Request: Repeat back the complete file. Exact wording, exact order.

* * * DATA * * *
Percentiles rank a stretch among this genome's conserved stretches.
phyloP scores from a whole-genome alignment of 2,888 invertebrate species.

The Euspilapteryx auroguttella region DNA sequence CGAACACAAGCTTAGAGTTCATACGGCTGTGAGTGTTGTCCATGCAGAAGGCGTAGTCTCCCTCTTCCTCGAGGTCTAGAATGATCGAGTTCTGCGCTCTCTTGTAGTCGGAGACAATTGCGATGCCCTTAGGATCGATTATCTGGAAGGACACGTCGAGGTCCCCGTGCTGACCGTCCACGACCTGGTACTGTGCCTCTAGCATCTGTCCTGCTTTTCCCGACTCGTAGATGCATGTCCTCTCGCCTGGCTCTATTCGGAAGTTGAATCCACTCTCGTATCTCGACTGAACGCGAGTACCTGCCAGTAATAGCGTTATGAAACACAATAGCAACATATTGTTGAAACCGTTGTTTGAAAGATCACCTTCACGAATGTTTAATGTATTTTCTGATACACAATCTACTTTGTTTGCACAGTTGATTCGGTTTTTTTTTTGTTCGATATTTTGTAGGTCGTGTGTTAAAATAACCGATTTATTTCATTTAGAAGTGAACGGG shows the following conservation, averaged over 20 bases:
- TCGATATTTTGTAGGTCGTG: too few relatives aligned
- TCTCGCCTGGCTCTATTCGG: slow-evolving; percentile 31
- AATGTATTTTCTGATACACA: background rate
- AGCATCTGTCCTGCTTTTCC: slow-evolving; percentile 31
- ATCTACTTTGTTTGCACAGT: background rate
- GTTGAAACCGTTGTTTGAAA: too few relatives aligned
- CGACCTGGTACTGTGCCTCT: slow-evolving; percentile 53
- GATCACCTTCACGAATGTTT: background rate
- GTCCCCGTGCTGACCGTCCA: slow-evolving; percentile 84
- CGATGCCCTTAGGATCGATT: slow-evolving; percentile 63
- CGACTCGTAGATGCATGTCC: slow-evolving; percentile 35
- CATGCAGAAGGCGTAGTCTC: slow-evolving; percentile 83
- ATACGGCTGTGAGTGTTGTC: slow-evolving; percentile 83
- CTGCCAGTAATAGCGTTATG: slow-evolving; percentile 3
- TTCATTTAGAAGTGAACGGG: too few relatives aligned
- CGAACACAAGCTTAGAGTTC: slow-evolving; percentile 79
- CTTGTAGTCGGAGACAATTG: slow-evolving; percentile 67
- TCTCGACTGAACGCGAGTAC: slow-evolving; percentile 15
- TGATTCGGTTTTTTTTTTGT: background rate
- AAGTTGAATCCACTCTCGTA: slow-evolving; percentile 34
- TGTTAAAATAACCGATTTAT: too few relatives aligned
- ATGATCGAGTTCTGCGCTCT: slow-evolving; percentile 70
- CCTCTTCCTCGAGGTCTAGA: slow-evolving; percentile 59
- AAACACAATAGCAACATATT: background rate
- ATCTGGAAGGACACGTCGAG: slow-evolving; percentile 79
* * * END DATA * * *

Percentiles rank a stretch among this genome's conserved stretches.
phyloP scores from a whole-genome alignment of 2,888 invertebrate species.

The Euspilapteryx auroguttella region DNA sequence CGAACACAAGCTTAGAGTTCATACGGCTGTGAGTGTTGTCCATGCAGAAGGCGTAGTCTCCCTCTTCCTCGAGGTCTAGAATGATCGAGTTCTGCGCTCTCTTGTAGTCGGAGACAATTGCGATGCCCTTAGGATCGATTATCTGGAAGGACACGTCGAGGTCCCCGTGCTGACCGTCCACGACCTGGTACTGTGCCTCTAGCATCTGTCCTGCTTTTCCCGACTCGTAGATGCATGTCCTCTCGCCTGGCTCTATTCGGAAGTTGAATCCACTCTCGTATCTCGACTGAACGCGAGTACCTGCCAGTAATAGCGTTATGAAACACAATAGCAACATATTGTTGAAACCGTTGTTTGAAAGATCACCTTCACGAATGTTTAATGTATTTTCTGATACACAATCTACTTTGTTTGCACAGTTGATTCGGTTTTTTTTTTGTTCGATATTTTGTAGGTCGTGTGTTAAAATAACCGATTTATTTCATTTAGAAGTGAACGGG shows the following conservation, averaged over 20 bases:
- TCGATATTTTGTAGGTCGTG: too few relatives aligned
- TCTCGCCTGGCTCTATTCGG: slow-evolving; percentile 31
- AATGTATTTTCTGATACACA: background rate
- AGCATCTGTCCTGCTTTTCC: slow-evolving; percentile 31
- ATCTACTTTGTTTGCACAGT: background rate
- GTTGAAACCGTTGTTTGAAA: too few relatives aligned
- CGACCTGGTACTGTGCCTCT: slow-evolving; percentile 53
- GATCACCTTCACGAATGTTT: background rate
- GTCCCCGTGCTGACCGTCCA: slow-evolving; percentile 84
- CGATGCCCTTAGGATCGATT: slow-evolving; percentile 63
- CGACTCGTAGATGCATGTCC: slow-evolving; percentile 35
- CATGCAGAAGGCGTAGTCTC: slow-evolving; percentile 83
- ATACGGCTGTGAGTGTTGTC: slow-evolving; percentile 83
- CTGCCAGTAATAGCGTTATG: slow-evolving; percentile 3
- TTCATTTAGAAGTGAACGGG: too few relatives aligned
- CGAACACAAGCTTAGAGTTC: slow-evolving; percentile 79
- CTTGTAGTCGGAGACAATTG: slow-evolving; percentile 67
- TCTCGACTGAACGCGAGTAC: slow-evolving; percentile 15
- TGATTCGGTTTTTTTTTTGT: background rate
- AAGTTGAATCCACTCTCGTA: slow-evolving; percentile 34
- TGTTAAAATAACCGATTTAT: too few relatives aligned
- ATGATCGAGTTCTGCGCTCT: slow-evolving; percentile 70
- CCTCTTCCTCGAGGTCTAGA: slow-evolving; percentile 59
- AAACACAATAGCAACATATT: background rate
- ATCTGGAAGGACACGTCGAG: slow-evolving; percentile 79